INDIANAPOLIS (AP) — Republican Sen. Richard Lugar of Indiana said Tuesday he plans to seek a seventh term next year despite a challenge from tea party groups.
Lugar, who has generally won re-election easily since the 1980s, told reporters at a breakfast hosted by The Christian Science Monitor in Washington that he takes the opposition seriously.
Representatives from more than 50 tea party groups plan to meet Saturday in Tipton to discuss strategies to beat Lugar in next year’s GOP primary.
An e-mail statement Tuesday from Monica Boyer and Greg Fettig, leaders of Hoosiers for Conservative Senate, warned that Lugar would face a primary challenge and that the group “is intent on sending him into a much deserved and overdue retirement.”
Lugar’s spokesman, Mark Helmke, said the senator plans to run a vigorous campaign and is committed to winning a seventh term representing Indiana in the Senate. Lugar was first elected to the Senate in 1976. He has won re-election with as much as 69 percent of the vote when opposed by Democratic candidates. In 2006, when he faced only a Libertarian candidate on the ballot, he won 87 percent of the vote.
He plans to return to Indiana on Friday for a major fundraiser in Carmel, outside Indianapolis. A federal report said that as of Sept. 30 Lugar already had raised nearly $2.4 million.
Lugar has carved out a bipartisan reputation during his decades in Washington, working with Democrats on a variety of issues, particularly foreign policy initiatives. That could make him vulnerable to a potential challenge from a tea party challenger on the right.
“Lugar’s been a solid Republican conservative his entire career and has not changed,” Helmke said.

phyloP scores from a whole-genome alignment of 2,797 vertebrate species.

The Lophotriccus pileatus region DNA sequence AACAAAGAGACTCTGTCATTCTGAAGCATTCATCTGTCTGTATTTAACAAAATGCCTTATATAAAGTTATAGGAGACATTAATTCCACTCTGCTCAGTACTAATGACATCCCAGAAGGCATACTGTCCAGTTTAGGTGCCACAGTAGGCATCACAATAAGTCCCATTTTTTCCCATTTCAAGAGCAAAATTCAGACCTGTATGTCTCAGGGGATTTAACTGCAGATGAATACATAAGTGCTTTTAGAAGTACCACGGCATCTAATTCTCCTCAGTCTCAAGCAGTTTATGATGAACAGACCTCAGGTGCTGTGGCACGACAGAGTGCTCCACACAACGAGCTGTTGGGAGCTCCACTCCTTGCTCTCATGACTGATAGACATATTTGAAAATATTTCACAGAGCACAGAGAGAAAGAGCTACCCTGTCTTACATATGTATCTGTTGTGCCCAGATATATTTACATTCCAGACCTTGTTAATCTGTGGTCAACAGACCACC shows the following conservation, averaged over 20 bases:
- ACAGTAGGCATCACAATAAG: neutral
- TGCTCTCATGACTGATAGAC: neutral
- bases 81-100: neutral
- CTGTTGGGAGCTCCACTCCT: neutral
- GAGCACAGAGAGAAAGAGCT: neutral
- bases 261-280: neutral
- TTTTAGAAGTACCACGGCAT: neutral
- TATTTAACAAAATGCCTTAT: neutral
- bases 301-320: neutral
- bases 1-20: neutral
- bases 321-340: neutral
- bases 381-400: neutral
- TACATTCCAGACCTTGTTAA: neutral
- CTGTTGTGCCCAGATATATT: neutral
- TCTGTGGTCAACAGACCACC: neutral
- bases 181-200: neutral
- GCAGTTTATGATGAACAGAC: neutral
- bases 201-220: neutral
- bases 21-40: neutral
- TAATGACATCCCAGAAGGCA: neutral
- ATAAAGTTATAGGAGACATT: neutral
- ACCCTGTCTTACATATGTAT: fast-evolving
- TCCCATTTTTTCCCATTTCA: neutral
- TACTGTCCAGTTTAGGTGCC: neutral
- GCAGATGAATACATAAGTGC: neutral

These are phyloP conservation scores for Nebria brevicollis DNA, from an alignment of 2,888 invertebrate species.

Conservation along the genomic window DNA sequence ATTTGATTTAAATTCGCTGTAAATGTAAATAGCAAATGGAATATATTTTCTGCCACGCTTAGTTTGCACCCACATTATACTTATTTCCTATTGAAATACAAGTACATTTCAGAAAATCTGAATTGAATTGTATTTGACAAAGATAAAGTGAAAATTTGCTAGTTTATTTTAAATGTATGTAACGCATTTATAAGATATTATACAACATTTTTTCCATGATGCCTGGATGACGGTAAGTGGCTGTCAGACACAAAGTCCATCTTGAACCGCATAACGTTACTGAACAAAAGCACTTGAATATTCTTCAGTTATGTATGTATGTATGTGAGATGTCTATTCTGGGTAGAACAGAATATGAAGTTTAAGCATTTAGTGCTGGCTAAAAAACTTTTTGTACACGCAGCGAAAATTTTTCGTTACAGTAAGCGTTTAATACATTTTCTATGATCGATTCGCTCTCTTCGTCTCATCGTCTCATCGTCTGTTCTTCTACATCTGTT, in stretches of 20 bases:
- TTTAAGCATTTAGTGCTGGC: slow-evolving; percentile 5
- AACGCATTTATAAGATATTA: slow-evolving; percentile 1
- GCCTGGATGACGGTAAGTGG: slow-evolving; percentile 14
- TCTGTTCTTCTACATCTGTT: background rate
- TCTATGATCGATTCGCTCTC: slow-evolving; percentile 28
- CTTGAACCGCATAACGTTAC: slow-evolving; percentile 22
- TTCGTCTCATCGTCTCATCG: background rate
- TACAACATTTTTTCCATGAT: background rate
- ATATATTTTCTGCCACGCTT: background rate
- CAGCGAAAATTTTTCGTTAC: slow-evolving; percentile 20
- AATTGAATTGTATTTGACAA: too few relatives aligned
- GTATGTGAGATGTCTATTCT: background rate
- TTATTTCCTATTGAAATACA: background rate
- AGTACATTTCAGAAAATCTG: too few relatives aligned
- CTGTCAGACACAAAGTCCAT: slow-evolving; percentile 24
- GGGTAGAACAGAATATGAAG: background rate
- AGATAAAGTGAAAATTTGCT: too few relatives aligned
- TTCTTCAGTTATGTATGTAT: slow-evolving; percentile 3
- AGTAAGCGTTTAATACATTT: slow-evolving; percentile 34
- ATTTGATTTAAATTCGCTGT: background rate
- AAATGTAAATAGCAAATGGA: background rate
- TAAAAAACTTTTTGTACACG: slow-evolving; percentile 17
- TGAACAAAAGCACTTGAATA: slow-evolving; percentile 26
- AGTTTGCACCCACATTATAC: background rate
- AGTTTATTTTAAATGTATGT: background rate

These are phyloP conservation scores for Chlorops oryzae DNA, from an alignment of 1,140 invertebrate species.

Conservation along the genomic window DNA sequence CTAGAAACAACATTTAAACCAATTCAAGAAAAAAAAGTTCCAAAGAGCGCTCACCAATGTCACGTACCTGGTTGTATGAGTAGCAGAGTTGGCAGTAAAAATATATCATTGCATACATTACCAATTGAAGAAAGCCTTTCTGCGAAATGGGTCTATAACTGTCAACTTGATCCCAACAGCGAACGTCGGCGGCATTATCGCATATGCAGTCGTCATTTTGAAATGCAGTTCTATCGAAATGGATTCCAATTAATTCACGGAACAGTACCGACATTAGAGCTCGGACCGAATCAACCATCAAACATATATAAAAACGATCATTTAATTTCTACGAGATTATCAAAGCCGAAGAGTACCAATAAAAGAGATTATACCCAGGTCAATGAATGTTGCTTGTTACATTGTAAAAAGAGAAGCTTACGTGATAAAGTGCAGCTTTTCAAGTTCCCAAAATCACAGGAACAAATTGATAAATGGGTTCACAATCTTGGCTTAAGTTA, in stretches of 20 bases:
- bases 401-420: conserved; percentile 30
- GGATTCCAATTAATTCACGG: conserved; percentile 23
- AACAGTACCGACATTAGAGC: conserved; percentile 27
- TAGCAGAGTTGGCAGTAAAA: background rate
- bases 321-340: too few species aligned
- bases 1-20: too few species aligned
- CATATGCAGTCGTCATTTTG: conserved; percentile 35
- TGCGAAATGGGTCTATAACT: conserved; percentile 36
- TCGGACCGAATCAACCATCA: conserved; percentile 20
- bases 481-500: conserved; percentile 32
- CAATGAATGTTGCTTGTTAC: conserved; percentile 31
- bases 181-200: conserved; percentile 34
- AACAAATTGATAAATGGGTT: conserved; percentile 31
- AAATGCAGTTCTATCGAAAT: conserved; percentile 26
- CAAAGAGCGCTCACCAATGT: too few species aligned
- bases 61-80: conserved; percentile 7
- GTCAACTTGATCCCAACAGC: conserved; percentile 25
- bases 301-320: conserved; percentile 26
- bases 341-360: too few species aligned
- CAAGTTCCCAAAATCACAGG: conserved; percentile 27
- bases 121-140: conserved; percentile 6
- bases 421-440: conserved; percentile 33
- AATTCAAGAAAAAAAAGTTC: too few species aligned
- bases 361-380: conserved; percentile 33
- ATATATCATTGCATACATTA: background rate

But he acknowledged there was dissatisfaction with the performance of the economy and some of President Barack Obama’s initiatives.
“I think there are people unhappy with the way the country is going, and understandably so,” Helmke said.
Lugar’s support for such things as the DREAM Act, which would help some illegal immigrants who came to the U.S. as children obtain a path to citizenship, and his votes for Obama’s Supreme Court nominees have upset many conservatives in Indiana, particularly those aligned with the tea party movement. He has also supported the New START arms reduction treaty signed by Obama and Russian President Dmitry Medvedev in April and has expressed support for renewing the 1994 assault weapons ban in light of the recent shootings in Arizona. Lugar spokesman Wayne Stanley said the issue isn’t expected to come up for a vote anytime soon, however.
“As conservatives, we feel that he no longer represents Hoosier values or conservatism,” Boyer and Fettig said in their statement. “The senator’s recent assault on our Second Amendment right clearly illustrates that he has lost touch with his constituents and no longer hears the heartbeat and conservative values long held by Hoosiers.”
“Dick Lugar’s going to run a campaign based on what Dick Lugar’s been doing,” Hemke said.
Two Republicans mentioned as possible challengers to Lugar are State Treasurer Richard Mourdock and state Sen. Mike Delph of Carmel.
Associated Press reporter Henry C. Jackson in Washington contributed to this report.